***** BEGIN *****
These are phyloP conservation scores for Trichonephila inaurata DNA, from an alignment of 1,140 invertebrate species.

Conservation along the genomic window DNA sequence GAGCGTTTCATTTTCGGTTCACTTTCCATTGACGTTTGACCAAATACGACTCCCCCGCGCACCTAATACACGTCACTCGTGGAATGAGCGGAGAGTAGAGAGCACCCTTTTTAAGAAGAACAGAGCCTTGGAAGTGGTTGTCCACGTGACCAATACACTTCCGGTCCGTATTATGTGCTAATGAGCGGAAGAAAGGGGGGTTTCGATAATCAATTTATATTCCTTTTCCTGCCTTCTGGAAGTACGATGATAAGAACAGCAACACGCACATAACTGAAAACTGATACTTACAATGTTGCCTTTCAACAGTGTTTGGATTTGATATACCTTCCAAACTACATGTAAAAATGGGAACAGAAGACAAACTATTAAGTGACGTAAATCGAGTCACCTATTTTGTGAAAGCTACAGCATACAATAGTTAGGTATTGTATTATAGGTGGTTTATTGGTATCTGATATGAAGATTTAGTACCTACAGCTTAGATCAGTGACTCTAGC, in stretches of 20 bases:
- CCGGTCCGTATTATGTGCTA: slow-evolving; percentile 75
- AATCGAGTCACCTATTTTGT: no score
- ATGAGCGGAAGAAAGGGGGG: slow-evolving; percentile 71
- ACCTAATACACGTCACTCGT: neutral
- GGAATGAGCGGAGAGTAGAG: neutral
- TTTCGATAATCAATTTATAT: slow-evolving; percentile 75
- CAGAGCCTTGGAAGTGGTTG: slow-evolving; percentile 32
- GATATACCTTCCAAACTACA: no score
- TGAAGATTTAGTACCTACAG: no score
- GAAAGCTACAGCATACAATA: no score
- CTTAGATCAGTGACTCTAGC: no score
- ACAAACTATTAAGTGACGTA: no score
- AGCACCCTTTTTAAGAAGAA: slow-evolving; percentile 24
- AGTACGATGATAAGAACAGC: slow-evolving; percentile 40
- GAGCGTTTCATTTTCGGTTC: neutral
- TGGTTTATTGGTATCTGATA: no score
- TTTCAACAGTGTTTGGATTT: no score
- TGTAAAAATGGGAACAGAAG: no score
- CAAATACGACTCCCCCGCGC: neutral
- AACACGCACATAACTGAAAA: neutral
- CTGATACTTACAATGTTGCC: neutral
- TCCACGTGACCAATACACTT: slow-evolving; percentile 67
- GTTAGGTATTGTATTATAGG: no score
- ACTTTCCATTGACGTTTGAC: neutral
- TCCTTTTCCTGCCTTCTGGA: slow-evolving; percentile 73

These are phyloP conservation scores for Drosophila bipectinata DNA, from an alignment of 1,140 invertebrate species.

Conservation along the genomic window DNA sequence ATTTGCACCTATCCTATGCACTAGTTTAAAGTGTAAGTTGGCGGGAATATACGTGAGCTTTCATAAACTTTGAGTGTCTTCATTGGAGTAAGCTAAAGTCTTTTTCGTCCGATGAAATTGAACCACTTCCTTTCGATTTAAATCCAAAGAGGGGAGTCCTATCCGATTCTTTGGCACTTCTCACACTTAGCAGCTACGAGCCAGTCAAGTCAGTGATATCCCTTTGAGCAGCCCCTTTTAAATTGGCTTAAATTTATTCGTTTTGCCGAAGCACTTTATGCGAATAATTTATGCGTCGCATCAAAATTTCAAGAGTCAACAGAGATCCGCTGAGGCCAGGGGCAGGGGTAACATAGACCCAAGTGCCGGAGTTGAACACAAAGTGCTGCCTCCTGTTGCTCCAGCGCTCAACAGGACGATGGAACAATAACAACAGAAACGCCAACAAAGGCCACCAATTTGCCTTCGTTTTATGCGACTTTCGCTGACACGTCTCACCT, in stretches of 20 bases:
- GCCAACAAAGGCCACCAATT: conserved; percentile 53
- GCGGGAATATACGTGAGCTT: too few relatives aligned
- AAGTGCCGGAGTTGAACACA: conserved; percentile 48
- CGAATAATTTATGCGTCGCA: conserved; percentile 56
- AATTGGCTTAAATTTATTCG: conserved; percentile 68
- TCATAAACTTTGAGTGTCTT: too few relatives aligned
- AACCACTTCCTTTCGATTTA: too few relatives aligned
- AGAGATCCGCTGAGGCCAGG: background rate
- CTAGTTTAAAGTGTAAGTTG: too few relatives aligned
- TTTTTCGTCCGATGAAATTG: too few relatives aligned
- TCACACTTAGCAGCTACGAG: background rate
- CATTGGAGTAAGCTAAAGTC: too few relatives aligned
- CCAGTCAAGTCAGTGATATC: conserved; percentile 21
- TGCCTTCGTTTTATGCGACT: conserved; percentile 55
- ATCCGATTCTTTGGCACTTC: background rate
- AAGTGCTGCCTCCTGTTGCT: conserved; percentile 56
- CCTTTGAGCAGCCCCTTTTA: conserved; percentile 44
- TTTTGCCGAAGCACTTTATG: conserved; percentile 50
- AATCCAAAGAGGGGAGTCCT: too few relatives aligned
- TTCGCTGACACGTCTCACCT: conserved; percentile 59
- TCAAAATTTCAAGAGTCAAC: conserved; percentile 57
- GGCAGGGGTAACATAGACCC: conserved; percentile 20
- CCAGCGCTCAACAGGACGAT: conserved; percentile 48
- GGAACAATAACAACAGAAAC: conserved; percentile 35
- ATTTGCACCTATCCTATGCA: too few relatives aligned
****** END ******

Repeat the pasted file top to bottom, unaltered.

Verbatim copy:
These are phyloP conservation scores for Trichonephila inaurata DNA, from an alignment of 1,140 invertebrate species.

Conservation along the genomic window DNA sequence GAGCGTTTCATTTTCGGTTCACTTTCCATTGACGTTTGACCAAATACGACTCCCCCGCGCACCTAATACACGTCACTCGTGGAATGAGCGGAGAGTAGAGAGCACCCTTTTTAAGAAGAACAGAGCCTTGGAAGTGGTTGTCCACGTGACCAATACACTTCCGGTCCGTATTATGTGCTAATGAGCGGAAGAAAGGGGGGTTTCGATAATCAATTTATATTCCTTTTCCTGCCTTCTGGAAGTACGATGATAAGAACAGCAACACGCACATAACTGAAAACTGATACTTACAATGTTGCCTTTCAACAGTGTTTGGATTTGATATACCTTCCAAACTACATGTAAAAATGGGAACAGAAGACAAACTATTAAGTGACGTAAATCGAGTCACCTATTTTGTGAAAGCTACAGCATACAATAGTTAGGTATTGTATTATAGGTGGTTTATTGGTATCTGATATGAAGATTTAGTACCTACAGCTTAGATCAGTGACTCTAGC, in stretches of 20 bases:
- CCGGTCCGTATTATGTGCTA: slow-evolving; percentile 75
- AATCGAGTCACCTATTTTGT: no score
- ATGAGCGGAAGAAAGGGGGG: slow-evolving; percentile 71
- ACCTAATACACGTCACTCGT: neutral
- GGAATGAGCGGAGAGTAGAG: neutral
- TTTCGATAATCAATTTATAT: slow-evolving; percentile 75
- CAGAGCCTTGGAAGTGGTTG: slow-evolving; percentile 32
- GATATACCTTCCAAACTACA: no score
- TGAAGATTTAGTACCTACAG: no score
- GAAAGCTACAGCATACAATA: no score
- CTTAGATCAGTGACTCTAGC: no score
- ACAAACTATTAAGTGACGTA: no score
- AGCACCCTTTTTAAGAAGAA: slow-evolving; percentile 24
- AGTACGATGATAAGAACAGC: slow-evolving; percentile 40
- GAGCGTTTCATTTTCGGTTC: neutral
- TGGTTTATTGGTATCTGATA: no score
- TTTCAACAGTGTTTGGATTT: no score
- TGTAAAAATGGGAACAGAAG: no score
- CAAATACGACTCCCCCGCGC: neutral
- AACACGCACATAACTGAAAA: neutral
- CTGATACTTACAATGTTGCC: neutral
- TCCACGTGACCAATACACTT: slow-evolving; percentile 67
- GTTAGGTATTGTATTATAGG: no score
- ACTTTCCATTGACGTTTGAC: neutral
- TCCTTTTCCTGCCTTCTGGA: slow-evolving; percentile 73

These are phyloP conservation scores for Drosophila bipectinata DNA, from an alignment of 1,140 invertebrate species.

Conservation along the genomic window DNA sequence ATTTGCACCTATCCTATGCACTAGTTTAAAGTGTAAGTTGGCGGGAATATACGTGAGCTTTCATAAACTTTGAGTGTCTTCATTGGAGTAAGCTAAAGTCTTTTTCGTCCGATGAAATTGAACCACTTCCTTTCGATTTAAATCCAAAGAGGGGAGTCCTATCCGATTCTTTGGCACTTCTCACACTTAGCAGCTACGAGCCAGTCAAGTCAGTGATATCCCTTTGAGCAGCCCCTTTTAAATTGGCTTAAATTTATTCGTTTTGCCGAAGCACTTTATGCGAATAATTTATGCGTCGCATCAAAATTTCAAGAGTCAACAGAGATCCGCTGAGGCCAGGGGCAGGGGTAACATAGACCCAAGTGCCGGAGTTGAACACAAAGTGCTGCCTCCTGTTGCTCCAGCGCTCAACAGGACGATGGAACAATAACAACAGAAACGCCAACAAAGGCCACCAATTTGCCTTCGTTTTATGCGACTTTCGCTGACACGTCTCACCT, in stretches of 20 bases:
- GCCAACAAAGGCCACCAATT: conserved; percentile 53
- GCGGGAATATACGTGAGCTT: too few relatives aligned
- AAGTGCCGGAGTTGAACACA: conserved; percentile 48
- CGAATAATTTATGCGTCGCA: conserved; percentile 56
- AATTGGCTTAAATTTATTCG: conserved; percentile 68
- TCATAAACTTTGAGTGTCTT: too few relatives aligned
- AACCACTTCCTTTCGATTTA: too few relatives aligned
- AGAGATCCGCTGAGGCCAGG: background rate
- CTAGTTTAAAGTGTAAGTTG: too few relatives aligned
- TTTTTCGTCCGATGAAATTG: too few relatives aligned
- TCACACTTAGCAGCTACGAG: background rate
- CATTGGAGTAAGCTAAAGTC: too few relatives aligned
- CCAGTCAAGTCAGTGATATC: conserved; percentile 21
- TGCCTTCGTTTTATGCGACT: conserved; percentile 55
- ATCCGATTCTTTGGCACTTC: background rate
- AAGTGCTGCCTCCTGTTGCT: conserved; percentile 56
- CCTTTGAGCAGCCCCTTTTA: conserved; percentile 44
- TTTTGCCGAAGCACTTTATG: conserved; percentile 50
- AATCCAAAGAGGGGAGTCCT: too few relatives aligned
- TTCGCTGACACGTCTCACCT: conserved; percentile 59
- TCAAAATTTCAAGAGTCAAC: conserved; percentile 57
- GGCAGGGGTAACATAGACCC: conserved; percentile 20
- CCAGCGCTCAACAGGACGAT: conserved; percentile 48
- GGAACAATAACAACAGAAAC: conserved; percentile 35
- ATTTGCACCTATCCTATGCA: too few relatives aligned